Digital Curatorship: Public Programming in the Information Age is a Connecting Principle event at Culture Lab, Newcastle University, organised in collaboration with the School of Arts and Cultures, 12th February 2008
This mini-symposium is an opportunity to engage with the constantly evolving nature of practice in the curatorship of digital and new media art. We (Newcastle University) aim to do this by bringing together some of the different constituencies at work in the field both in the North East and beyond, and by providing a platform for different perspectives and informed debate. The event will comprise a series of short presentations from practitioners within the field followed by wider panel discussions including further invited participants.
Likely themes/questions to be addressed might include:
- The natures and identities of digital curatorship (products and processes, changing ideas of the 'artwork'/'artefact', visitor experiences)
- Different professional perspectives on digital curatorship and programming, e.g. those of the artist, artist-curator, curator, technician, educator, artist-educator, conservator, academic etc.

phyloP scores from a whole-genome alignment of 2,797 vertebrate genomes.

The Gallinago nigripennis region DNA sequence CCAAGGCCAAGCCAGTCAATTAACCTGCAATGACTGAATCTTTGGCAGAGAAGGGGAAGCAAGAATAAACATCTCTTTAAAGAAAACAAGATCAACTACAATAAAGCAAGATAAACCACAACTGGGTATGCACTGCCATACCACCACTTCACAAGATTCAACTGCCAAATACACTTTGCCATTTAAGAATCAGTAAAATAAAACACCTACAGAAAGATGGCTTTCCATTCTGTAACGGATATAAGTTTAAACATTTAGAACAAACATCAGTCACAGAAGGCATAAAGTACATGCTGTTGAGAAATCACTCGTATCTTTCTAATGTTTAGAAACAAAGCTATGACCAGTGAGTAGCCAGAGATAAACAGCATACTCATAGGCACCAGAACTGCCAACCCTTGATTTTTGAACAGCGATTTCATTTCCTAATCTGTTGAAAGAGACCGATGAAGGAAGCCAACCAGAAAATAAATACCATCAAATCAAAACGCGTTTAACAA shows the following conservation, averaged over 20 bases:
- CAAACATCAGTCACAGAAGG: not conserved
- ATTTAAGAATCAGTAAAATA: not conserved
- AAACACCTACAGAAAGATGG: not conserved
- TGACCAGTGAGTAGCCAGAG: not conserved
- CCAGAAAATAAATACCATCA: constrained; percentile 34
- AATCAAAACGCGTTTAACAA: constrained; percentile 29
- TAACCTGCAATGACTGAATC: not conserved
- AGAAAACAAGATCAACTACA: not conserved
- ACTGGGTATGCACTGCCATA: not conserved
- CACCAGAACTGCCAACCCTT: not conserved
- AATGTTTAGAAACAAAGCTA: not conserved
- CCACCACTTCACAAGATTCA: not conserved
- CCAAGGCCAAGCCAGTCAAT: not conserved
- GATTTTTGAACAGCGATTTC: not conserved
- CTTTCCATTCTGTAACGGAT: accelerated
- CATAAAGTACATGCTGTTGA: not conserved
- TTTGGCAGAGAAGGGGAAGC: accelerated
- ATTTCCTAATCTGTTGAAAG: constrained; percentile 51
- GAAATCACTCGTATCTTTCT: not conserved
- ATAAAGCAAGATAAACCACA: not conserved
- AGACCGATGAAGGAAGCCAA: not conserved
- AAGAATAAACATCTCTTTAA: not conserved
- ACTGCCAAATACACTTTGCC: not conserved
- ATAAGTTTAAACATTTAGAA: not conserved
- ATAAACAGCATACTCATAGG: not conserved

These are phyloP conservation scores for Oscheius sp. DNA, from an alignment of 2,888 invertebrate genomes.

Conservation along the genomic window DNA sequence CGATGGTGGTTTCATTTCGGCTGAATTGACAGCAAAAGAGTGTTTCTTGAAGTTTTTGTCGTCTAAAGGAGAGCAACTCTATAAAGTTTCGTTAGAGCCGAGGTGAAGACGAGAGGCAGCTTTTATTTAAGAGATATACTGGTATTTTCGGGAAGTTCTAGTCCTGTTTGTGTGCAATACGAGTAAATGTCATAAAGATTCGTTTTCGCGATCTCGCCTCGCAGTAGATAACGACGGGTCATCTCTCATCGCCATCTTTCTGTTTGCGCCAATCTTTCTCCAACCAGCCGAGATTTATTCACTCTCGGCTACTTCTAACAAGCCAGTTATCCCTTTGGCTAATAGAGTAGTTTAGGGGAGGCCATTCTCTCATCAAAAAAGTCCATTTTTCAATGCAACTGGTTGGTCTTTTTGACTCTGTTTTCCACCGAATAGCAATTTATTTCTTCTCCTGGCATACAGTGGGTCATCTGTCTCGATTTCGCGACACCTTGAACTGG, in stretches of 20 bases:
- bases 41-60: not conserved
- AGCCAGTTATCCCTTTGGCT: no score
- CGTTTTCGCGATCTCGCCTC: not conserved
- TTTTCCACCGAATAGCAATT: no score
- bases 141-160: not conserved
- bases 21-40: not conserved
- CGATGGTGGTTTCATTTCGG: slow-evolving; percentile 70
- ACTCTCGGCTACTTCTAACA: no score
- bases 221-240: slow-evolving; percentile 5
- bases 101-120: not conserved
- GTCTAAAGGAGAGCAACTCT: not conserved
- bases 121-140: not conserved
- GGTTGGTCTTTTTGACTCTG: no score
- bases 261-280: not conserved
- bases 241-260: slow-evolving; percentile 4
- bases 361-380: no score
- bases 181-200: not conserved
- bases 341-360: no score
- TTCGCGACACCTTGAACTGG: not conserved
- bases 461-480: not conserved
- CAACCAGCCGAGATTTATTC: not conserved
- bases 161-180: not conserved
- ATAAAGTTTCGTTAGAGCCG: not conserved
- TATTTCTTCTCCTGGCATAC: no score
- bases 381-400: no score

- Digital art and sound/music
- Digital curatorship/programming, installation and site specificity
- Net art and the gallery/exhibition
- Digital curatorship/programming in urban contexts
- Conserving and managing new media in art museum/gallery and exhibition contexts
Speakers include: Chris Whitehead, Michelle Kasprzak, Alistair Robinson, Kirk Woolford, Sarah Cook,
Atau Tanaka, Beryl Graham, Sally Jane Norman.
The panel discussions will pick up and expand upon key themes, issues and ideas which emerge in the preceding talks and will allow for dialogue between speakers and audience members.
The event is linked into the curricula for the postgraduate programmes in Art Museum and Gallery Studies and Art Museum and Gallery Education, but is also open more generally: to staff and students from other programmes, other universities, artists and cultural sector professionals from the region and beyond.
The proceedings may be disseminated in various ways -- through digital recording and streaming and possibly through web or print publication.
Register to attend this free event here.
Centre for Cultural and Heritage Studies
Fine Art Department